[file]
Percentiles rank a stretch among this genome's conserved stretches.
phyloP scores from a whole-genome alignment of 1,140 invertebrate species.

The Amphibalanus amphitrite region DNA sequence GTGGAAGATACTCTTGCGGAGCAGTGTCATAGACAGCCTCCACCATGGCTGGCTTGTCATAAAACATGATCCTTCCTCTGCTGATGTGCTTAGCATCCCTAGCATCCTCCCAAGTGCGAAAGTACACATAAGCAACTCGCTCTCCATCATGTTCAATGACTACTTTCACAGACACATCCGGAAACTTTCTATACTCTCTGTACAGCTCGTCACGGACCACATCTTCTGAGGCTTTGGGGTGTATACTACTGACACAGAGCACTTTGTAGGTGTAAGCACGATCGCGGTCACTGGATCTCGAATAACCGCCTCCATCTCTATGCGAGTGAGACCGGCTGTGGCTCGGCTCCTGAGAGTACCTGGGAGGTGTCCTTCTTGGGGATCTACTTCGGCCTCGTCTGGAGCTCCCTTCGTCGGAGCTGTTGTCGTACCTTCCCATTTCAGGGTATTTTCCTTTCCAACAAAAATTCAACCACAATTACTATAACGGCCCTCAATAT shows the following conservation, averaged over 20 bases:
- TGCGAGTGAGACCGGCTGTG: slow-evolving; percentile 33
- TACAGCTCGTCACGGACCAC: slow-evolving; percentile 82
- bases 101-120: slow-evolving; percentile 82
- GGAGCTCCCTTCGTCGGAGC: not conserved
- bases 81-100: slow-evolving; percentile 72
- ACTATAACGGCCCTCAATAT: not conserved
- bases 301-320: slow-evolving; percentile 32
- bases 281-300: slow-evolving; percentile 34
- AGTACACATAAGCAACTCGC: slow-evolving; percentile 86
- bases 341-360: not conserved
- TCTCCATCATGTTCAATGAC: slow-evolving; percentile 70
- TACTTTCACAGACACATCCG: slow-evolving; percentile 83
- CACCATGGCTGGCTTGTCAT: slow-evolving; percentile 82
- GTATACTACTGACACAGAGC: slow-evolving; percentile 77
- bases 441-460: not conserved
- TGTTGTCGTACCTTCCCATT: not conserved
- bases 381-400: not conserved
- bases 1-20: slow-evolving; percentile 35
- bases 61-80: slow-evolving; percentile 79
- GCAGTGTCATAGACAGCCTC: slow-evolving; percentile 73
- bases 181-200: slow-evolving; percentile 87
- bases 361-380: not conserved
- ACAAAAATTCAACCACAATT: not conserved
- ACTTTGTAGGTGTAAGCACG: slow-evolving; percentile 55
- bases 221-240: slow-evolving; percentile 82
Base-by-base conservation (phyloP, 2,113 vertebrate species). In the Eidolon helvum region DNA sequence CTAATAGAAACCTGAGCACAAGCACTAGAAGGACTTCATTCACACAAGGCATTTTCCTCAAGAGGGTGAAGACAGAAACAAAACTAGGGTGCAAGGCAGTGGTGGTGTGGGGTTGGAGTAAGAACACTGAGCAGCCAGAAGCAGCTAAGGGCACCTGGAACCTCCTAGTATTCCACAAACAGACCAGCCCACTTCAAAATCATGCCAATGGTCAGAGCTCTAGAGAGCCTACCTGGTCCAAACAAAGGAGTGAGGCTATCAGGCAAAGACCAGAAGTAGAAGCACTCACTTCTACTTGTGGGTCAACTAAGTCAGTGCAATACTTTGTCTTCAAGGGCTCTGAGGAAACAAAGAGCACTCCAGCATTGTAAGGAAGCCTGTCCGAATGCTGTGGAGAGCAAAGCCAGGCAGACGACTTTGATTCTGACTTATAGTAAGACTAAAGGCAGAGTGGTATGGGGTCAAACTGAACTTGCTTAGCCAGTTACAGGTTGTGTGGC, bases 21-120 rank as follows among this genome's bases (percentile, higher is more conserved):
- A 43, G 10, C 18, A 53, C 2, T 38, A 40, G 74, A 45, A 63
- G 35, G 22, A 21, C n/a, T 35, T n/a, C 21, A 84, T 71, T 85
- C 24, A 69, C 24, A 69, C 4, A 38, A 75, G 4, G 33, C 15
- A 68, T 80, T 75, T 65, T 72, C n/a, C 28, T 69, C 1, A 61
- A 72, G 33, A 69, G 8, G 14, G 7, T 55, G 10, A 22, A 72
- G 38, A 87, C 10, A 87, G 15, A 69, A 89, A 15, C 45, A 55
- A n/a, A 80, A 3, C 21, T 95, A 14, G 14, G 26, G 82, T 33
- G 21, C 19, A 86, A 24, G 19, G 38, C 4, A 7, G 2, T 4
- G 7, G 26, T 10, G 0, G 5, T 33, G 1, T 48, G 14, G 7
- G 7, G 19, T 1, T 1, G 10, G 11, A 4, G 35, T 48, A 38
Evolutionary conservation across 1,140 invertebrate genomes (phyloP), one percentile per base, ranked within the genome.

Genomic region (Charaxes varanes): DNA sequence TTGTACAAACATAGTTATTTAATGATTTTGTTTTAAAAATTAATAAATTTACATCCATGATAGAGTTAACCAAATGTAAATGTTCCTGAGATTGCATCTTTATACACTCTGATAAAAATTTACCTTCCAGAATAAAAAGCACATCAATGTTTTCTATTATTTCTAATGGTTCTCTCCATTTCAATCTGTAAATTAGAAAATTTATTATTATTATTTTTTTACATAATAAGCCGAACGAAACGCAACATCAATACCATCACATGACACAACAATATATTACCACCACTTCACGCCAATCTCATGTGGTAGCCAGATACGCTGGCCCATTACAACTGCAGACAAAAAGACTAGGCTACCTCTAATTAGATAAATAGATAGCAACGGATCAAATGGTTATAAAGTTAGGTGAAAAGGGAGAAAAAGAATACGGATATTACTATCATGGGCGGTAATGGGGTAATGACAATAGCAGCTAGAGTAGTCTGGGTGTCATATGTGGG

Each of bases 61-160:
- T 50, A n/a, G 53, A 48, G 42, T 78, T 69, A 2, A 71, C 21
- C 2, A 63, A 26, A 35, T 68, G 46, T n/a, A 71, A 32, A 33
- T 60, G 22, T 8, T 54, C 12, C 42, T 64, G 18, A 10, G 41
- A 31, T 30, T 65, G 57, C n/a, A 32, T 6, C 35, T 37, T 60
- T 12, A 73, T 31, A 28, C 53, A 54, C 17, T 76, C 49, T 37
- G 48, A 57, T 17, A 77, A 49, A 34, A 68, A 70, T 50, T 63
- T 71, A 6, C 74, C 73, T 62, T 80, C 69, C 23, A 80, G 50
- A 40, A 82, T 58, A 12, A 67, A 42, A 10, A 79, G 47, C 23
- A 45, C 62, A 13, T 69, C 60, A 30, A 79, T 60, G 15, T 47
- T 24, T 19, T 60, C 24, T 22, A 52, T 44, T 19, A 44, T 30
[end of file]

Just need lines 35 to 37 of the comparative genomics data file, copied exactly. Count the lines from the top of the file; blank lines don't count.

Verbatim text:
- G 38, A 87, C 10, A 87, G 15, A 69, A 89, A 15, C 45, A 55
- A n/a, A 80, A 3, C 21, T 95, A 14, G 14, G 26, G 82, T 33
- G 21, C 19, A 86, A 24, G 19, G 38, C 4, A 7, G 2, T 4